The problem for MMT is not one therefore for the Eastern World, but its observance in the West.

      It is easy just now to lump such concerns under the Covid 19 banner, and it is true that many doubts spin out from this pandemic – the immense employment upheavals that were already lying in wait in the future have been accelerated into a miniscule time-frame.

      A Job Guarantee is, on the face of it, a timely remedy for such a cataclysm. It takes no account however of the current resentful mood of the populace (manifest in “popular” political support). Years of austerity on top of an already stagnant middle class economic status, coupled with an expanding and low productive service sector has raised right-wing views, riding on a debt ridden surface, where immigration issues float on a tide of unrest.

      To introduce a Job Guarantee into such a volatile environment would take leadership and courage strong enough to carry masses of the hitherto employed electorate towards something that will have to be described as the promised land; free from a techno affluent version of elitism.

      That is the start of MMT in its practical form.

    2. Gogs submits that “(t)o introduce a Job Guarantee into such a volatile environment would take leadership and courage strong enough to carry masses of the hitherto employed electorate towards something that will have to be described as the promised land; free from a techno affluent version of elitism.” He’s so right. What it will take to implement a JG and other governmental programs informed by the MMT lens is precisely the kind of inspirational Kennedy-esque leadership able to transcend “the current resentful mood of the populace,” of which inspirational leadership we seem to have NONE, neither in the U.S. nor elsewhere in the Western World. This sobering fact should be keeping all of us up at night. My hope is that necessity will again prove the mother of invention, and that “the immense employment upheavals that were already lying in wait in the future,” now “accelerated into a miniscule time-frame” by the global Covid Crisis, will call forth new leadership equal to the daunting tasks of reaching and uniting “the people” and thereby seizing the reins of government, redirecting it to serve the interests of (as they say) people and planet. That hope may seem forlorn in the light of history, yet as Schweitzer reminded us, history is the story of what has been, not necessarily what will be. Has not humanity reached the point where it must up its game, internally and externally, or lose its civilization, perhaps its life? And if so, should we not, MUST we not, err on the side of belief, even beyond the rational and the historical, in the potential and power of the human spirit?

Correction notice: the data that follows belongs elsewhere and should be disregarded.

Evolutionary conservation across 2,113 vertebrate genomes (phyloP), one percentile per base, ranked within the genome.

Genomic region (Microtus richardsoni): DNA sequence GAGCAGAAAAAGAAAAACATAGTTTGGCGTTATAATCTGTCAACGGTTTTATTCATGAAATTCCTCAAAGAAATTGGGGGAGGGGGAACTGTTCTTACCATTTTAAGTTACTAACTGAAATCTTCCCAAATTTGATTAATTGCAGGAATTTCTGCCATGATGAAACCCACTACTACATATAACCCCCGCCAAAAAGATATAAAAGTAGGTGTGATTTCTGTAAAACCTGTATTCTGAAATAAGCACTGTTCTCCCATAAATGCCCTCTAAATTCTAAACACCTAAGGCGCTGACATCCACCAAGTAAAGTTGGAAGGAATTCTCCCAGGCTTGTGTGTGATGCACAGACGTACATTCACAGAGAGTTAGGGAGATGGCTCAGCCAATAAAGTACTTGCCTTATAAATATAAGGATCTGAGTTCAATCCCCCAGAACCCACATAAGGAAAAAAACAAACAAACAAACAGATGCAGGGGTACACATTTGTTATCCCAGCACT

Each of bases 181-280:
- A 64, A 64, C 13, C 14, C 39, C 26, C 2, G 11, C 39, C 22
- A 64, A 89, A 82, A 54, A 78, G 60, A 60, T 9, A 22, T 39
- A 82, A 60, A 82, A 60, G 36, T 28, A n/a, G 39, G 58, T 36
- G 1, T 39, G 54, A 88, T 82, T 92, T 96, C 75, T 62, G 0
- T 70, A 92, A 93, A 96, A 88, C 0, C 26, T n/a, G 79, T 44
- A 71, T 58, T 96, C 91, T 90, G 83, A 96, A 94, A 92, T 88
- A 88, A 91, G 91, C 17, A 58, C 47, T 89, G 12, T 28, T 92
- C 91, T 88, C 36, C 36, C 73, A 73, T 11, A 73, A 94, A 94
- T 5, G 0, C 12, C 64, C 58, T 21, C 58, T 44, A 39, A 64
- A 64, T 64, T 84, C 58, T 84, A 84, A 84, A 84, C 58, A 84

3. I think we have much to learn from China regarding managing the economy – and the viral outbreak. Just been reading some of Bill’s posts about the country and its dual currency. No wonder the leaders in the West are shitting themselves.

      I guess what MMT has done is provide a better understanding of how governments operate their fiscal policies – and it’s clear they have been exploiting some aspects of the paradigm for many years. It appears China used the money to good effect – investment in the people, infrastructure and industry. Where have the UK and USA invested their spoils? Enriching their elites and lubricating the wheels of the global gravy train.

      China is not the problem but may well prove to be an important part of the solution.